In my over sixty years of involvement in boxing, since 1961, I have truly been blessed to meet an array of boxers and other related members of the boxing circuit 왕은 사랑한다 다운로드. There are many that stand out, but let me single out one: Hall of Fame referee Arthur Mercante.

I met Mercante twenty years ago during my time as a Board of Directors member and Boxing Historian for the World Boxing Hall of Fame 전참시 다운로드. Arthur was such a gentleman … he was nothing less than a class act and truly respected at the highest level.

Mercante was born on January 20, 1920, in Brockton, Massachusetts, before later moving to New York at the age of seven 다운로드.

At the age of sixteen, he began boxing as an amateur and made it, as a welterweight, to the Golden Gloves finals in 1938. After graduating from New York University in 1942, he served four years in the Navy under former heavyweight champion Gene Tunney as a training and physical rehabilitation instructor, with one of his assignments to referee service bouts 다운로드.

After serving in the Navy, he refereed many amateur and college matches. He became a varsity boxing coach at the United States Merchant Marine Academy radiant 무료 프로그램.

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James Figg

By David Martinez / Boxing Historian /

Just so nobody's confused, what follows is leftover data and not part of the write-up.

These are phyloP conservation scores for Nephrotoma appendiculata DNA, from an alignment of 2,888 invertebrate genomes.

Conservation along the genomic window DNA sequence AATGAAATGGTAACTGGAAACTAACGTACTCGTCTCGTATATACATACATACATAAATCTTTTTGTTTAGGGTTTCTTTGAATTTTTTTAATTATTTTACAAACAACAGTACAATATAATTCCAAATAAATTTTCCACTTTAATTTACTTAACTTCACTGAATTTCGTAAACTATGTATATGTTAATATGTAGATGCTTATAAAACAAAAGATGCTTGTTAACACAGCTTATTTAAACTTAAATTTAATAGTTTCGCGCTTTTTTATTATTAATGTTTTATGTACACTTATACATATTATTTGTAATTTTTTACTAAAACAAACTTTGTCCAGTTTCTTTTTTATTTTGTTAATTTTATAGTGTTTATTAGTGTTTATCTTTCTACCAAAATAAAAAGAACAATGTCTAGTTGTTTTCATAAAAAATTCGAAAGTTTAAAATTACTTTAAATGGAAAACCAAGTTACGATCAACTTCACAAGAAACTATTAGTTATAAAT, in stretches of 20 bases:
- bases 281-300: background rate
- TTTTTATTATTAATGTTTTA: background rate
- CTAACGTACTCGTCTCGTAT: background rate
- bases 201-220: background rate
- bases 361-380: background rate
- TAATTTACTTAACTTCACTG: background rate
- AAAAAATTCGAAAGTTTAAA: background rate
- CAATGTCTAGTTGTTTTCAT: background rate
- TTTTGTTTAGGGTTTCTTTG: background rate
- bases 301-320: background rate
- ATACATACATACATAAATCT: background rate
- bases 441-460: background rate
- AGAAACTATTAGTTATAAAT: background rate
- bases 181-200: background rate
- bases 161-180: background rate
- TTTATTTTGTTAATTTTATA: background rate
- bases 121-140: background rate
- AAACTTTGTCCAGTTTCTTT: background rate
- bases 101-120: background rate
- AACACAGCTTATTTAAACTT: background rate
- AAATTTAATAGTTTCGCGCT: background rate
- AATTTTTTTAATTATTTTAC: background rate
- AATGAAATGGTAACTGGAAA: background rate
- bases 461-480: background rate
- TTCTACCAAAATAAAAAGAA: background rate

As I take you back in time, James Figg, in my estimation, was the first recognized heavyweight boxing champion and was the first to teach and promote boxing at a high level 자동차 주차 다운로드.

Born in 1695, in Thame, Oxfordshire, England, Figg was also an expert swordsman and fought with weapons including swords, quarterstaffs, and cudgels before attaining stardom in his bare knuckle championship boxing reign 다운로드.

By 1719, Figg defeated all challengers; and as those early years passed, he defeated top opponents Timothy Buck, Tom Stokes, Bill Flanders, and Chris Clarkson 다운로드. He also had a string of epic bouts with Edward Sutton, inclulding one in 1725 when Figg suffered his only career defeat.

Figg established a boxing academy in London which is now known as the Tottenham Court Road 다운로드. There he taught boxing skills and the combative techniques in using weapons.

Figg established his own amphitheatre in Oxford Road, a London arena which staged boxing matches 국문 이력서 양식. There he popularized sparring as public entertainment and also offered fencing exhibitions.

Figg also made public appearances at London’s Southwark Fair, Hyde Park, and other outdoor venues where he would take on all comers.

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Carlos Ortiz (R.I.P.)

David Martinez / Boxing Historian /

On June 13, 2022 the boxing world lost a great champion 스파크 다운로드. Carlos Ortiz passed away at the age of 85. He was born in Ponce, Puerto Rico, on September 9, 1936.

Ortiz began his outstanding professional career in 1955 with a first round knockout over Harry Bell in New York 다운로드.

He suffered his first loss losing to Johnny Busso via 10 round split decision on June 27, 1958. Ortiz was 21 years old and held an undefeated ring record of 26-0 entering that bout 안드로이드 한영사전 다운로드. Three months later in September, Ortiz reversed his loss with a convincing 10 round decision win. Both Busso fights were held at Madison Square Garden, New York 다운로드.